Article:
But Boswell claimed the last time they saw each other, Loofe was safe and alive, headed into a friend’s house a week before Thanksgiving.
Most important, Boswell said, the claims that people had been making about foul play after the two women met online were false. Boswell says she and her roommate — 51-year-old Aubrey Trail — were being unfairly targeted by authorities searching for the missing 24-year-old.
On Tuesday, police announced a grim turn in the case: They had found Loofe’s body in a rural part of Clay County. They believe she was a victim of foul play.
No one has been charged in connection with Loofe’s death. But police said Boswell, 23, and Trail were still persons of interest. They’re both in jail after being arrested on unrelated warrants.
“By their own statements on social media, we believe that Aubrey Trail and Bailey Boswell were two of the last people . . . to be with Sydney Loofe [before] her disappearance, and that’s why they continue to be persons of interest,” said Lincoln Police Chief Jeff Bliemeister in a Tuesday news conference.
He added that investigators had “extensively explored the statements” Trail and Boswell made denying their involvement in Loofe’s disappearance.
“The investigative efforts have not been able to confirm those particular details.”
On Nov. 15, Loofe was excited about her date with Boswell.
The Lincoln woman was wearing a cream-colored shirt and a light Columbia-brand jacket when she sent her friends a Snapchat with an emoji and an anticipatory caption: “Ready for my date.”
But Loofe never showed up for her shift at Menard’s home improvement store in Lincoln on Nov. 16.
Her disappearance ignited a search that captivated the Lincoln area and drew in resources from neighboring law enforcement agencies and the FBI. Nearly 30,000 people followed the “Finding Sydney Loofe” page on Facebook.
The spotlight quickly turned to Boswell and Trail. There was the suspicious Snapchat, and Loofe’s cellphone had last pinged a tower while it was at Boswell and Trail’s home.
The pair insisted they had not done anything wrong. Over the ensuing weeks, they went on the offensive, posting a video “giving our side” on the Facebook page set up to help locate Loofe.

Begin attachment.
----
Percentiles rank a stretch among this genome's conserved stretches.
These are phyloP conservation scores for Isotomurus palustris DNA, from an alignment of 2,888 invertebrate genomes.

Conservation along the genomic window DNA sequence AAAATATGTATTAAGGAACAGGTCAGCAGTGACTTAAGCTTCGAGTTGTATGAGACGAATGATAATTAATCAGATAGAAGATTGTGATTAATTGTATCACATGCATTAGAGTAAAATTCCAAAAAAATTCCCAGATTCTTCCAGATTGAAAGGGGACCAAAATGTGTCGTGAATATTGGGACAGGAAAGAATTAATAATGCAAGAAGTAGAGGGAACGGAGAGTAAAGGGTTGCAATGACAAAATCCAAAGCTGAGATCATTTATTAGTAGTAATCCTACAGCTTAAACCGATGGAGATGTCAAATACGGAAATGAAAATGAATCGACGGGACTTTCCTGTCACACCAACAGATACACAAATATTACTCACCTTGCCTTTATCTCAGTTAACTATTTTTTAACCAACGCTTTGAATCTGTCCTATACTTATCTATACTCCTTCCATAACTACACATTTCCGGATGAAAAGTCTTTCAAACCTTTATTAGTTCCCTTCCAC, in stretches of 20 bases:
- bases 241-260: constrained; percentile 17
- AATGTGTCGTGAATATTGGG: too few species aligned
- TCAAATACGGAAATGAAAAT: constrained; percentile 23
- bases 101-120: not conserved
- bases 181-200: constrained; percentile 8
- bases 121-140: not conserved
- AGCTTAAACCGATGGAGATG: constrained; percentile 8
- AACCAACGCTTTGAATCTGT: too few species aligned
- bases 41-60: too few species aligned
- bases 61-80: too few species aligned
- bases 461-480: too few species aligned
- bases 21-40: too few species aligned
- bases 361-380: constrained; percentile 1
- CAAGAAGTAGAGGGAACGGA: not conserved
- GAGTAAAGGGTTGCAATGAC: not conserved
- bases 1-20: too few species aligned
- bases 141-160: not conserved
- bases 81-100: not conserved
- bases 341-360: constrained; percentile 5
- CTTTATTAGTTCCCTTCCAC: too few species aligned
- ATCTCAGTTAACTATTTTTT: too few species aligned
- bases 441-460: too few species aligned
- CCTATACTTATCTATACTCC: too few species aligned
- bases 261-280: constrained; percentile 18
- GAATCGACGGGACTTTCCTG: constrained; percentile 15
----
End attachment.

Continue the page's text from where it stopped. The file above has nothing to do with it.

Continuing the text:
In the nine-minute video, they said that police had been “chasing us around like dogs” and that the last time they saw Loofe she was alive, despite what they were reading online.
“So far today, from the comments, we have apparently murdered this lady. We have apparently put her into human trafficking and sold her,” Trail said sarcastically. “And not only did we do that, we . . . went to the casino and used the money that we sold her for.”
Still, their self-produced videos didn’t paint them in the best light. In rambling statements, for example, Trail said he was guilty of several crimes, just not ones involving Loofe.
Some of their statements were contradictory. Both said they had warrants out for their arrest but that they were being unfairly targeted by police. They claimed to be cooperating with authorities but also described themselves as “on the run.”
Boswell said she went by different names online, “because I have warrants.”
But those things, they said, didn’t make them murderers.
“We’re not trying to defend anything,” he said. “We’re not trying to make you believe anything. We just feel we should get to say our side since everyone else gets to say theirs.”
The videos apparently didn’t sway police, who took both into custody on unrelated warrants on Friday. It was unclear if they had attorneys. A lawyer whom Trail mentioned in the video, Douglas Werz, said in a statement that he had not been hired by the man.
Three days after the arrests, Loofe’s family posted news of her death on the Facebook page they’d set up to help find her.
“It’s with heavy hearts that we share this most recent update with you all,” the post said. “Please continue to pray for Sydney and our entire family. May God grant eternal rest unto thee. We love you Sydney.”
In the online dating space, finding a safe solution to scams has evaded law enforcement authorities and the sites themselves, according to David Evans, who has tracked the business of online dating since 2002.
A perfect tool doesn’t yet exist to vet the person at the other end of a match, Evans told The Washington Post. Even if it did, users would be wary of putting sensitive information — a decade-old DUI, for example, or a teenage misdemeanor — on a site anyone could access.
“The dating industry doesn’t have enough usable tools to date to be able to provide additional levels of comfort or confidence in the other person,” Evans told The Post. “If they had done an ID verification, even a simple verification app, that scares people away.
“This is always going to happen. There are always going to be these sad stories.”